In the 17th century, almost no Jews lived in Western Europe. The relatively tolerant Poland had the largest Jewish population in Europe, but the calm situation for the Jews there ended when Polish and Lithuanian Jews were slaughtered in the hundreds of thousands by the cossacks during Chmielnicki uprising (1648) and by the Swedish wars (1655). Driven by these and other persecutions, Jews moved back to Western Europe in the 17th century. The last ban on Jews (by the English) was revoked in 1654, but periodic expulsions from individual cities still occurred, and Jews were often restricted from land ownership, or forced to live in ghettos.

With the Partition of Poland in the late 18th century, the Jewish population was split between the Russian Empire, Austro-Hungary, and Prussia, which divided Poland for themselves.

The European Enlightenment and Haskalah (18th century)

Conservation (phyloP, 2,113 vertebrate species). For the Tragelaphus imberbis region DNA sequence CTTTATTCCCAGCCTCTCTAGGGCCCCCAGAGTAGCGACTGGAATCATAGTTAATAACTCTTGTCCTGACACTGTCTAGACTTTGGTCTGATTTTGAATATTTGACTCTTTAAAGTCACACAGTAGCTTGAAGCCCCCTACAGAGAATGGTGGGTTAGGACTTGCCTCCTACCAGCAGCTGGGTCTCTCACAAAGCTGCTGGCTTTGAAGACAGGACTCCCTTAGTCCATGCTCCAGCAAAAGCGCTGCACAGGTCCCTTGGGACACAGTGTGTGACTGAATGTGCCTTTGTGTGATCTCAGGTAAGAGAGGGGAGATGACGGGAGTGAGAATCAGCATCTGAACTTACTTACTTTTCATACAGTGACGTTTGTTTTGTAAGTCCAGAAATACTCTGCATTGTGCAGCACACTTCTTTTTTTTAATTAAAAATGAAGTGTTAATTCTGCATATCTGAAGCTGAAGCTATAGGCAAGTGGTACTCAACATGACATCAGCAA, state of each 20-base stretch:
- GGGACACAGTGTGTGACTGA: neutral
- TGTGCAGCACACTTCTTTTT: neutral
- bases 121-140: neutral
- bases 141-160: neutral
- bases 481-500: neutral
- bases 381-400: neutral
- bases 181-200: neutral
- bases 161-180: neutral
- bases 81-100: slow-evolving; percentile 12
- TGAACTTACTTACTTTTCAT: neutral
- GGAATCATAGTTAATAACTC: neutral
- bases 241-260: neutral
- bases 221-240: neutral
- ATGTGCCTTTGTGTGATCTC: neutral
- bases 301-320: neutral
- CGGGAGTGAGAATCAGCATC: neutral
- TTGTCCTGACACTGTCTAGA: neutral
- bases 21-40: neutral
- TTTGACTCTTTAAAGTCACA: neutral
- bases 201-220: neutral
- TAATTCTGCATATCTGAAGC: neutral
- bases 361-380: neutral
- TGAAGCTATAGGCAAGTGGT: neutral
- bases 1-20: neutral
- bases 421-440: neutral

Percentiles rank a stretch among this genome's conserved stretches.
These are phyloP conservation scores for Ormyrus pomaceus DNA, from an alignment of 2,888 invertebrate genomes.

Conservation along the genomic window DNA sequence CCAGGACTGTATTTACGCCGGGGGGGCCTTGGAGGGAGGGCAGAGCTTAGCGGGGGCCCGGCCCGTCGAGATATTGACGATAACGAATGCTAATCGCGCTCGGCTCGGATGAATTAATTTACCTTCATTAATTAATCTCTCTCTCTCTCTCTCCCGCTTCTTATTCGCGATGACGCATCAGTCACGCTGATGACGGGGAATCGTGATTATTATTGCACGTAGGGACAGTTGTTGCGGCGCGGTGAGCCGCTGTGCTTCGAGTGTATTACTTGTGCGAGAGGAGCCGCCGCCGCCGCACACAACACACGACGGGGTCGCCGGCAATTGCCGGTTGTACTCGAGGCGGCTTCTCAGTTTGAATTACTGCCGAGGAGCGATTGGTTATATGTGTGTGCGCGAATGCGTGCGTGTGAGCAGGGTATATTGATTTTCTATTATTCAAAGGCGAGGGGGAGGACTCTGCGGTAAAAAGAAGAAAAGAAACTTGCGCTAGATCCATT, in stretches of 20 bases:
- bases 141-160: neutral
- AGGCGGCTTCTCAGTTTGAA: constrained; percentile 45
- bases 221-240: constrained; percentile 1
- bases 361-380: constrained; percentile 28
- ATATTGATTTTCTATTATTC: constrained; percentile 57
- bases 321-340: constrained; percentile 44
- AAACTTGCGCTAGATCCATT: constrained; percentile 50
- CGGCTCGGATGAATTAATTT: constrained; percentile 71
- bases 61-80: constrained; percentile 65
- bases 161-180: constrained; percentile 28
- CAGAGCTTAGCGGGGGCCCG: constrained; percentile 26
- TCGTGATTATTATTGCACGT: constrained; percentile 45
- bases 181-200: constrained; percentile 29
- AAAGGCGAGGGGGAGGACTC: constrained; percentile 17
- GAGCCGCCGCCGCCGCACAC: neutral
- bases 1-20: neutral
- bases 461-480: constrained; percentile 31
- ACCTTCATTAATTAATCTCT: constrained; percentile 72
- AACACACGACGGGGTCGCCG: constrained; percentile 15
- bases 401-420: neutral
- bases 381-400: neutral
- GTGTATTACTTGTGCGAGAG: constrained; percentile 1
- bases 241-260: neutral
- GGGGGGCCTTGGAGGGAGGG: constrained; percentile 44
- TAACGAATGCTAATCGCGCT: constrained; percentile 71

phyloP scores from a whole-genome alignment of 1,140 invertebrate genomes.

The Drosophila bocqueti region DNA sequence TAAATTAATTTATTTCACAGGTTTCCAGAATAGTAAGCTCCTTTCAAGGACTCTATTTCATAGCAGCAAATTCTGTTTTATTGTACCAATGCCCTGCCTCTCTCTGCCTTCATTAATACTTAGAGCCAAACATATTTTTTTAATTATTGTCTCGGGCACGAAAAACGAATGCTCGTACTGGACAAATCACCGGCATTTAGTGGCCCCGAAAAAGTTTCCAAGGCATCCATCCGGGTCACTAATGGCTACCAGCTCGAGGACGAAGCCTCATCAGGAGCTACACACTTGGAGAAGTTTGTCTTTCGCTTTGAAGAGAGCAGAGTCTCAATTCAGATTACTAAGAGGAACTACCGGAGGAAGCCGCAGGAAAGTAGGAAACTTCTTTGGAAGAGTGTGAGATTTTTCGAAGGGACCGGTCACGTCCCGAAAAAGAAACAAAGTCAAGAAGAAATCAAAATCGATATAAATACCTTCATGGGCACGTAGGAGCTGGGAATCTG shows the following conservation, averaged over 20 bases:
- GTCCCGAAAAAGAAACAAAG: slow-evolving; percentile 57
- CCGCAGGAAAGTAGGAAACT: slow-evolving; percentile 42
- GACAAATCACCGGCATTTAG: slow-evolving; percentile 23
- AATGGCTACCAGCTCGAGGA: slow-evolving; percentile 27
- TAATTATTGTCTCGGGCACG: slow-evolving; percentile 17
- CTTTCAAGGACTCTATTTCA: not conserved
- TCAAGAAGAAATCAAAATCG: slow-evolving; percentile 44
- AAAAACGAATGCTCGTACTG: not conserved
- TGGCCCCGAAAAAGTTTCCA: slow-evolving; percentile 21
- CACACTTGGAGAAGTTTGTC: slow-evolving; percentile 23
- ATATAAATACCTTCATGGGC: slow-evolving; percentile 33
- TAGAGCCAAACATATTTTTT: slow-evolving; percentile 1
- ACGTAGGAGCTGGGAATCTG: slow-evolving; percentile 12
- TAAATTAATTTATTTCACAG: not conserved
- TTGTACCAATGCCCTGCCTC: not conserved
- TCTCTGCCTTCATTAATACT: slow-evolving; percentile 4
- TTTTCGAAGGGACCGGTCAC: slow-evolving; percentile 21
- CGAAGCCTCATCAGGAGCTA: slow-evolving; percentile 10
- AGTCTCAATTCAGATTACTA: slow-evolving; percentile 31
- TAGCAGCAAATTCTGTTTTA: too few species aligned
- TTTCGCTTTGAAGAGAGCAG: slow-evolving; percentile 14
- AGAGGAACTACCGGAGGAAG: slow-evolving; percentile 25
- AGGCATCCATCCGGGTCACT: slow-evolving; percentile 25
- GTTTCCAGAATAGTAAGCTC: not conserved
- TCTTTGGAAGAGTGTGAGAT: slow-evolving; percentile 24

During the period of the European Renaissance and Enlightenment, significant changes were happening within the Jewish community. The Haskalah movement paralleled the wider Enlightenment, as Jews began in the 18th century to campaign for emancipation from restrictive laws and integration into the wider European society. Secular and scientific education was added to the traditional religious instruction received by students, and interest in a national Jewish identity, including a revival in the study of Jewish history and Hebrew, started to grow. Haskalah gave birth to the Reform and Conservative movements and planted the seeds of Zionism while at the same time encouraging cultural assimilation into the countries in which Jews resided. At around the same time another movement was born, one preaching almost the opposite of Haskalah, Hasidic Judaism. Hasidic Judaism began in the 18th century by Rabbi Israel Baal Shem Tov, and quickly gained a following with its more exuberant, mystical approach to religion. These two movements, and the traditional orthodox approach to Judaism from which they spring, formed the basis for the modern divisions within Jewish observance.